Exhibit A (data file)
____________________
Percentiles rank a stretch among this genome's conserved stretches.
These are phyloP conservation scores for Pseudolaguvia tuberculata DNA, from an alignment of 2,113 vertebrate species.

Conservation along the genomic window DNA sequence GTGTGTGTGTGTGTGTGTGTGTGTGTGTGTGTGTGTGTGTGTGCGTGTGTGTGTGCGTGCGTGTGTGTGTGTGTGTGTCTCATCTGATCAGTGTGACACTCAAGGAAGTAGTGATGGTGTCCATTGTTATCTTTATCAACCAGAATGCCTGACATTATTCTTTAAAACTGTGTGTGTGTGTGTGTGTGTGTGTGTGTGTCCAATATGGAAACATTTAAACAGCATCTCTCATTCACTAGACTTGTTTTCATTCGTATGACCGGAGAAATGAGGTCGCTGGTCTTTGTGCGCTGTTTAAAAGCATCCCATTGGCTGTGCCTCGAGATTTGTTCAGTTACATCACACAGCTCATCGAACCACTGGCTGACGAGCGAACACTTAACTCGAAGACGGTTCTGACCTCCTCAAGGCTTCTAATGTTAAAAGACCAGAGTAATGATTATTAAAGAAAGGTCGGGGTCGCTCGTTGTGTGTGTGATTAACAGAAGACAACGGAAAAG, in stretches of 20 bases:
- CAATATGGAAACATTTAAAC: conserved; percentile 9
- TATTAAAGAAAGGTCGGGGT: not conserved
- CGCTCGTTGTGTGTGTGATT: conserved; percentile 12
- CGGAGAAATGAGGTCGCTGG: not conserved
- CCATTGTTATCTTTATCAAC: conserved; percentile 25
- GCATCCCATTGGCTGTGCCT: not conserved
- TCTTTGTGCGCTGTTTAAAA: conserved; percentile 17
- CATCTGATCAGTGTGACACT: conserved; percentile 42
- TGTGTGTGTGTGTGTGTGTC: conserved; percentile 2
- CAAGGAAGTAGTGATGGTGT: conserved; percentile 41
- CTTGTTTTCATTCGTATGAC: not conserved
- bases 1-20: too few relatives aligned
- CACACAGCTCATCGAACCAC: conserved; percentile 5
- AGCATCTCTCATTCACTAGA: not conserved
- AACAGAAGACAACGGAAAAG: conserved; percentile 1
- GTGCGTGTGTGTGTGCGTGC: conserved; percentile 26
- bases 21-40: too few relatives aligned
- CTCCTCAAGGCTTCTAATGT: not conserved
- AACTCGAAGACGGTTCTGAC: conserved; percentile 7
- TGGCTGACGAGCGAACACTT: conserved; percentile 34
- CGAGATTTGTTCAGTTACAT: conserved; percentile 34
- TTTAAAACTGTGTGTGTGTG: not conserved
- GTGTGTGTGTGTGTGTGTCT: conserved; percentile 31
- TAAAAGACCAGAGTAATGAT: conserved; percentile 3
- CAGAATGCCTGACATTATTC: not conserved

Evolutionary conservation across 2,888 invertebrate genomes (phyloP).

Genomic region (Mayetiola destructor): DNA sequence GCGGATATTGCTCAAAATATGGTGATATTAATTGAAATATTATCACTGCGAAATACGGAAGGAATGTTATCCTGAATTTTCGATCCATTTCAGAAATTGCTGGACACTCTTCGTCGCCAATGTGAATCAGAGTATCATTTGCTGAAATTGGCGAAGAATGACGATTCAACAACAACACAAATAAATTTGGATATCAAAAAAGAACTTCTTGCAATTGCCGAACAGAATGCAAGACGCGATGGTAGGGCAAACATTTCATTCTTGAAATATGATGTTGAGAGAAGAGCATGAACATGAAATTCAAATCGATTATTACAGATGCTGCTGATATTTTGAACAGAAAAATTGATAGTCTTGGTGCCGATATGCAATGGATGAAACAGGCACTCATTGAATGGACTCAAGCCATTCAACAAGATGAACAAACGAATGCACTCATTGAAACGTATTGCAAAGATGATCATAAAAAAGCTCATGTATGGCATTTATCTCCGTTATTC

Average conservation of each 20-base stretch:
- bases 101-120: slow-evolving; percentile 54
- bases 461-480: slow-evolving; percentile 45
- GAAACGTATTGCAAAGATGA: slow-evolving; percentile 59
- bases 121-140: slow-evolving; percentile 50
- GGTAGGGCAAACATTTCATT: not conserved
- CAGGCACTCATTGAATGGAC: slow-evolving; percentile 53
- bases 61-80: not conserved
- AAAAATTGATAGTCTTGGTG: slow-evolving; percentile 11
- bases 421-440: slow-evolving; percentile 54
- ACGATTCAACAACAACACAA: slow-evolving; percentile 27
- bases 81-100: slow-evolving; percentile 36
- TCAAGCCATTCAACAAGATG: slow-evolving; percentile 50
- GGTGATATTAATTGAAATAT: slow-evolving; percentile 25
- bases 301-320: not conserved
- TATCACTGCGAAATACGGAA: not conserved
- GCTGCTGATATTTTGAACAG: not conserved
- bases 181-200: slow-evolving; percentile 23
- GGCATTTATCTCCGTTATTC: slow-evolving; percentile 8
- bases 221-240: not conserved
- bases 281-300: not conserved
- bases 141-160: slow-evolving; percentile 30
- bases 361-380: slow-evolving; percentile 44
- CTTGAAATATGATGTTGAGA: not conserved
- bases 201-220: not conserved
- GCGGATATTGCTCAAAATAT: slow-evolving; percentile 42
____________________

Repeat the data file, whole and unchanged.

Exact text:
Percentiles rank a stretch among this genome's conserved stretches.
These are phyloP conservation scores for Pseudolaguvia tuberculata DNA, from an alignment of 2,113 vertebrate species.

Conservation along the genomic window DNA sequence GTGTGTGTGTGTGTGTGTGTGTGTGTGTGTGTGTGTGTGTGTGCGTGTGTGTGTGCGTGCGTGTGTGTGTGTGTGTGTCTCATCTGATCAGTGTGACACTCAAGGAAGTAGTGATGGTGTCCATTGTTATCTTTATCAACCAGAATGCCTGACATTATTCTTTAAAACTGTGTGTGTGTGTGTGTGTGTGTGTGTGTGTCCAATATGGAAACATTTAAACAGCATCTCTCATTCACTAGACTTGTTTTCATTCGTATGACCGGAGAAATGAGGTCGCTGGTCTTTGTGCGCTGTTTAAAAGCATCCCATTGGCTGTGCCTCGAGATTTGTTCAGTTACATCACACAGCTCATCGAACCACTGGCTGACGAGCGAACACTTAACTCGAAGACGGTTCTGACCTCCTCAAGGCTTCTAATGTTAAAAGACCAGAGTAATGATTATTAAAGAAAGGTCGGGGTCGCTCGTTGTGTGTGTGATTAACAGAAGACAACGGAAAAG, in stretches of 20 bases:
- CAATATGGAAACATTTAAAC: conserved; percentile 9
- TATTAAAGAAAGGTCGGGGT: not conserved
- CGCTCGTTGTGTGTGTGATT: conserved; percentile 12
- CGGAGAAATGAGGTCGCTGG: not conserved
- CCATTGTTATCTTTATCAAC: conserved; percentile 25
- GCATCCCATTGGCTGTGCCT: not conserved
- TCTTTGTGCGCTGTTTAAAA: conserved; percentile 17
- CATCTGATCAGTGTGACACT: conserved; percentile 42
- TGTGTGTGTGTGTGTGTGTC: conserved; percentile 2
- CAAGGAAGTAGTGATGGTGT: conserved; percentile 41
- CTTGTTTTCATTCGTATGAC: not conserved
- bases 1-20: too few relatives aligned
- CACACAGCTCATCGAACCAC: conserved; percentile 5
- AGCATCTCTCATTCACTAGA: not conserved
- AACAGAAGACAACGGAAAAG: conserved; percentile 1
- GTGCGTGTGTGTGTGCGTGC: conserved; percentile 26
- bases 21-40: too few relatives aligned
- CTCCTCAAGGCTTCTAATGT: not conserved
- AACTCGAAGACGGTTCTGAC: conserved; percentile 7
- TGGCTGACGAGCGAACACTT: conserved; percentile 34
- CGAGATTTGTTCAGTTACAT: conserved; percentile 34
- TTTAAAACTGTGTGTGTGTG: not conserved
- GTGTGTGTGTGTGTGTGTCT: conserved; percentile 31
- TAAAAGACCAGAGTAATGAT: conserved; percentile 3
- CAGAATGCCTGACATTATTC: not conserved

Evolutionary conservation across 2,888 invertebrate genomes (phyloP).

Genomic region (Mayetiola destructor): DNA sequence GCGGATATTGCTCAAAATATGGTGATATTAATTGAAATATTATCACTGCGAAATACGGAAGGAATGTTATCCTGAATTTTCGATCCATTTCAGAAATTGCTGGACACTCTTCGTCGCCAATGTGAATCAGAGTATCATTTGCTGAAATTGGCGAAGAATGACGATTCAACAACAACACAAATAAATTTGGATATCAAAAAAGAACTTCTTGCAATTGCCGAACAGAATGCAAGACGCGATGGTAGGGCAAACATTTCATTCTTGAAATATGATGTTGAGAGAAGAGCATGAACATGAAATTCAAATCGATTATTACAGATGCTGCTGATATTTTGAACAGAAAAATTGATAGTCTTGGTGCCGATATGCAATGGATGAAACAGGCACTCATTGAATGGACTCAAGCCATTCAACAAGATGAACAAACGAATGCACTCATTGAAACGTATTGCAAAGATGATCATAAAAAAGCTCATGTATGGCATTTATCTCCGTTATTC

Average conservation of each 20-base stretch:
- bases 101-120: slow-evolving; percentile 54
- bases 461-480: slow-evolving; percentile 45
- GAAACGTATTGCAAAGATGA: slow-evolving; percentile 59
- bases 121-140: slow-evolving; percentile 50
- GGTAGGGCAAACATTTCATT: not conserved
- CAGGCACTCATTGAATGGAC: slow-evolving; percentile 53
- bases 61-80: not conserved
- AAAAATTGATAGTCTTGGTG: slow-evolving; percentile 11
- bases 421-440: slow-evolving; percentile 54
- ACGATTCAACAACAACACAA: slow-evolving; percentile 27
- bases 81-100: slow-evolving; percentile 36
- TCAAGCCATTCAACAAGATG: slow-evolving; percentile 50
- GGTGATATTAATTGAAATAT: slow-evolving; percentile 25
- bases 301-320: not conserved
- TATCACTGCGAAATACGGAA: not conserved
- GCTGCTGATATTTTGAACAG: not conserved
- bases 181-200: slow-evolving; percentile 23
- GGCATTTATCTCCGTTATTC: slow-evolving; percentile 8
- bases 221-240: not conserved
- bases 281-300: not conserved
- bases 141-160: slow-evolving; percentile 30
- bases 361-380: slow-evolving; percentile 44
- CTTGAAATATGATGTTGAGA: not conserved
- bases 201-220: not conserved
- GCGGATATTGCTCAAAATAT: slow-evolving; percentile 42